Saturday, February 2, 2008
Bug's a lean green-"Ice Queen"-wearing machine!
Ok, so he's not the leanest cat around, but Ice Queen works pretty well as a girdle to hold his flappy kitty belly in place : )
Ice Queen (Knitty, Winter 2007)
Handpaintedyarn.com Kettle Dyed Pure Wool Lace, 100% Wool (850 yards / 100 g per skein), color "Peridoto," 0.38 skeins
US 5 & 7 Denise Interchangeables circular needles (~16")
US 14 (0.75 mm) steel crochet hook for placing beads
I made version B, the garter stitch and more heavily beaded version of Ice Queen. As suggested in the Ravelry Ice Queen KAL, I used a beaded picot cast on (instead of doing a provisional cast on and beaded picot bind off as specified in the pattern) as follows:
Using the knitted cast on method *CO 5 sts, BO 2 sts, place bead on middle stitch of the remaining three with crochet hook, repeat from * until 156 stitches are cast on.
Other than that, the only change I made was to do a total of 23 repeats (7 extra) of Rounds 21-24 of Chart B for the main body of Ice Queen, as mine was definitely coming out a little short.
Because I used a non-mohair containing yarn, my Ice Queen has a different "feel" (both texturally and visually) to it than the original, but I love the subtle color changes in the Handpainted Yarns lace:
Believe it or not, there really are approximately 350 seed beads in there, they're just very similar in color to the yarn and much smaller (size 10 instead of size 6) than the pattern suggested. You can kind of see them here:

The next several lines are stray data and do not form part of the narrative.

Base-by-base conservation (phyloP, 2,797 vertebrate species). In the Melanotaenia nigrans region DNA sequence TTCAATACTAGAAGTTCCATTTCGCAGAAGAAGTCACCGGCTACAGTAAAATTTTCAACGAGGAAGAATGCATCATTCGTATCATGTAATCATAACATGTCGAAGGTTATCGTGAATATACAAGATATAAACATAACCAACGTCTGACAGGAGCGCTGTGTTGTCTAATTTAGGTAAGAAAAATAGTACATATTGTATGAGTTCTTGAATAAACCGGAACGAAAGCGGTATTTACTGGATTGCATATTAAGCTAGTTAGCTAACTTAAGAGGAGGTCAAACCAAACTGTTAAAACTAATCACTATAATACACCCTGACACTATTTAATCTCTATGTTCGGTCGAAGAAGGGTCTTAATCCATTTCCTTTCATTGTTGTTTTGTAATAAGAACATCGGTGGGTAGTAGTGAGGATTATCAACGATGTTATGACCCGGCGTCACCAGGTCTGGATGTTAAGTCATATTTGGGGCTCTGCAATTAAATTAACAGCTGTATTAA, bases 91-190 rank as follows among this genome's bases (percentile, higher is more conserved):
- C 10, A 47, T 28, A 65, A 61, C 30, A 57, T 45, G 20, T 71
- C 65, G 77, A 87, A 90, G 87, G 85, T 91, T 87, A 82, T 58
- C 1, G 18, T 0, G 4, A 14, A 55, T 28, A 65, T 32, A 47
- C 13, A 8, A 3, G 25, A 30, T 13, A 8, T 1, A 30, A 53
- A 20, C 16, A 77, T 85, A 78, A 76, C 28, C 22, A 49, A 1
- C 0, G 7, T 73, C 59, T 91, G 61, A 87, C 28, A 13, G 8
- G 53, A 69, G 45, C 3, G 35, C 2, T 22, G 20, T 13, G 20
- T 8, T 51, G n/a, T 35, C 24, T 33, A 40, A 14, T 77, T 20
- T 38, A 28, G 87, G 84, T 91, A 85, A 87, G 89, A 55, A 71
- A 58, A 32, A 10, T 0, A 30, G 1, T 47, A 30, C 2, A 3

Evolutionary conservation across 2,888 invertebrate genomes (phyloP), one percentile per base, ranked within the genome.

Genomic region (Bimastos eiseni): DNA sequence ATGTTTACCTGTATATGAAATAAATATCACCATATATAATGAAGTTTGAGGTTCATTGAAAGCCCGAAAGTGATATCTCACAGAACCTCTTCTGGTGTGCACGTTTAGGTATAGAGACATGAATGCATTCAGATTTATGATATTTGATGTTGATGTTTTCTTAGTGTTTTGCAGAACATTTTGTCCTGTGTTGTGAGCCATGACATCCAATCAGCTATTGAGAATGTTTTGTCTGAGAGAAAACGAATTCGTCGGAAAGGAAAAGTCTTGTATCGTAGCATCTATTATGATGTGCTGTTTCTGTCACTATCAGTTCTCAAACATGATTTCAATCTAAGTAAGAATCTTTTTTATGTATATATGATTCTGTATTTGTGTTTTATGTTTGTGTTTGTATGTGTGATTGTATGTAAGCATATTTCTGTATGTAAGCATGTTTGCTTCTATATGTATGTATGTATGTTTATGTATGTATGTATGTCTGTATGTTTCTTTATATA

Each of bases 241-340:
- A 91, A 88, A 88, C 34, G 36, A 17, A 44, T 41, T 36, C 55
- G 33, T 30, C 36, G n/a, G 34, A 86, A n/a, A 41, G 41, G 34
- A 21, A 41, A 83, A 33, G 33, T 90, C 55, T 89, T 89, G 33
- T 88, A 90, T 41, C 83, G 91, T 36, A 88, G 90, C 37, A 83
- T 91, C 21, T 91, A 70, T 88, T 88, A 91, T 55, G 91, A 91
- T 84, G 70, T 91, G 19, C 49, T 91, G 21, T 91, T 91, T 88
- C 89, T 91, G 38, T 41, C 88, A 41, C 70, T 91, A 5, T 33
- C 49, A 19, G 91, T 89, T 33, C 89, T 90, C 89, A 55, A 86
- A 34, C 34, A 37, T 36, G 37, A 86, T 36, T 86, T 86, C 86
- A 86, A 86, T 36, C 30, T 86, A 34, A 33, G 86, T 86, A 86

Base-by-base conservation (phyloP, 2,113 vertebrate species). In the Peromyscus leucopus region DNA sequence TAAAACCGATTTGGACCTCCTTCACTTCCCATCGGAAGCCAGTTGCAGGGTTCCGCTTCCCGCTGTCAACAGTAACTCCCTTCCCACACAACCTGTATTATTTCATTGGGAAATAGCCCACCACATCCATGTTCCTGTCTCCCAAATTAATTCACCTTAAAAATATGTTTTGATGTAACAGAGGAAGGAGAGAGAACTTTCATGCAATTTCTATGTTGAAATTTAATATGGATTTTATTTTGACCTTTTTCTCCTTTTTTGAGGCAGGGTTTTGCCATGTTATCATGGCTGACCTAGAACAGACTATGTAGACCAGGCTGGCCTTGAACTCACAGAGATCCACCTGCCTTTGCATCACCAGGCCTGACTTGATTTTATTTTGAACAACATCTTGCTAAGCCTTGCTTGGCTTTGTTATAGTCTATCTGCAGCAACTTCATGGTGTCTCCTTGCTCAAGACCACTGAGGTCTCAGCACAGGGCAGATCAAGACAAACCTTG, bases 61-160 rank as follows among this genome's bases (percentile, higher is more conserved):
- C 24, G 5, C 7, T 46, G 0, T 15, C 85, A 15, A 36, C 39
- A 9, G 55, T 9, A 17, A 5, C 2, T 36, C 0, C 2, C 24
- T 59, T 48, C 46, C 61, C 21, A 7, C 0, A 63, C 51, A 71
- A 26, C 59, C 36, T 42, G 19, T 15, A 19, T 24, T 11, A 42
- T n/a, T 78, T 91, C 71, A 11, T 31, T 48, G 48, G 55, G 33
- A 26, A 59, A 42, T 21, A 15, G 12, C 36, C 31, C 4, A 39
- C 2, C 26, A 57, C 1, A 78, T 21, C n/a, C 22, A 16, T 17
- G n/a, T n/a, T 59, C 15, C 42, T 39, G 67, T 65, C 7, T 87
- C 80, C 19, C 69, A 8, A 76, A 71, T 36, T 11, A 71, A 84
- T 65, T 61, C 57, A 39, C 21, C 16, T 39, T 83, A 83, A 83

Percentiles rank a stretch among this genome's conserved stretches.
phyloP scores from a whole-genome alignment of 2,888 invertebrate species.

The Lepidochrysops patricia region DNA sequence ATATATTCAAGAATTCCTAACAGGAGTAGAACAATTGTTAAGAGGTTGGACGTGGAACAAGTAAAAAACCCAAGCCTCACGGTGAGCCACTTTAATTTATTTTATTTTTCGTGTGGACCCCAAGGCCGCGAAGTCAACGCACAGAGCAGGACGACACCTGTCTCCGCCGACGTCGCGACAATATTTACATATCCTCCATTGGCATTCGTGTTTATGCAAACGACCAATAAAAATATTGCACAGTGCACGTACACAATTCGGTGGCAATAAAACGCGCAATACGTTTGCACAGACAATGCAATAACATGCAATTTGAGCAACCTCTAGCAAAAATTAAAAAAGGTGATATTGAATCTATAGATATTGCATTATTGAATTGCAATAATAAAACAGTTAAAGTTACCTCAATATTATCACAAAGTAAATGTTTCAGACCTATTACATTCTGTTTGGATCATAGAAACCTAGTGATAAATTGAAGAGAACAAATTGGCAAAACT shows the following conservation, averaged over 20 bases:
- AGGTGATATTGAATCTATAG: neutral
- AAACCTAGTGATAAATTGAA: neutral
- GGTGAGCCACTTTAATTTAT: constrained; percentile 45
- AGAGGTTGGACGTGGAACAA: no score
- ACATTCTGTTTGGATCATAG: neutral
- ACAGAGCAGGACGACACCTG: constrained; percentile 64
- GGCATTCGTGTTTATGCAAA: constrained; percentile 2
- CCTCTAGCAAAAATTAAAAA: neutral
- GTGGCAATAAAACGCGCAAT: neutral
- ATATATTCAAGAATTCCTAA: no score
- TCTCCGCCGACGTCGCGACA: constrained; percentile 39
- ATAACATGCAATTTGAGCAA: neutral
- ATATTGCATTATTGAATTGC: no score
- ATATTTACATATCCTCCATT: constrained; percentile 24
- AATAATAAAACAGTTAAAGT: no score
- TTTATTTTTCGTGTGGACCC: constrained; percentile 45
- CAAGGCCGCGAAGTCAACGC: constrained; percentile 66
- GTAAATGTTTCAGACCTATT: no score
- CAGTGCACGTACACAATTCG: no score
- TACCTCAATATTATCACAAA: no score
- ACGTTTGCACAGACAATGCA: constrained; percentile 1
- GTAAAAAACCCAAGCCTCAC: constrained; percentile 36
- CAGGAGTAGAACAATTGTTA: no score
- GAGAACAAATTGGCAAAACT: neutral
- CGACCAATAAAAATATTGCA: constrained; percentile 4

If I had it to do over again, I might choose slightly more obvious beads. I was going for a subtle look (and I had the beads already), but I think it could stand a little more glitter. Overall I'm happy with how it came out, and I think the friend I made it for will enjoy it.
By the way, Bug wants you to know that he was involved with all stages of Ice Queen production:
He even offered to block it for me:
...and was slightly miffed when I turned him down:
I spun up enough singles on my drop spindle to give plying a try. Here's the singles:
I wound them into a ball:
...and trapping the ball under an upside-down flower pot (loaned to me by my spinning mentor -- thanks, Mary!), I pulled both ends of the ball through the hole in the bottom, and plied them together using my drop spindle:
Then I washed the yarn, and balled it by hand. Here it is (my first yarn!):
You Make My Day!
I want to thank Del*, Sarah*, Amy, Sulafaye, Soknitpicky, and Stitchywitch -- who all nominated me for a "You Make My Day" award. Thank you guys! You definitely make my day : )
* edited to add Del and Sarah!
In fact, if you're reading this post, chances are excellent that you, too, make my day (It's true, it's true!), so I'm going to refrain from listing only 10 of you. I just want to say "thanks" for all your wonderful blogs, for your willingness to scroll down my picture-stuffed posts, and for your generous and insightful comments. You guys are always encouraging, inspirational, and just downright interesting : ) Now if I could only catch up with all the fantastic blog posts you've been writing -- I am soooo behind!
While waiting to hear back about the errata for the Seeded Cables Cardigan from Sensual Knits, I decided to come up with a use for the Malabrigo Silky Merino I got at the end of December.
I tried a bunch of different stitch patterns, but settled on using the entrelac pattern from Vogue Knitting Stitchionary.
To fulfill my new plan (insert sinister cackle here) I may have, um, had to order more yarn. Here's Bug napping on the two new skeins (while wearing the two old ones):
The two skeins I've knit up already are pretty different from one another. The first was mostly gray/black with hints of blue and dashes of palest green. In the second, the gray/black is much bluer overall. You can see the color change pretty well in these two photos:
The two new skeins (ordered from Kaleidoscope Yarns, as Webs, where I got the yarn originally, was out when I called them) seem to be intermediate in color.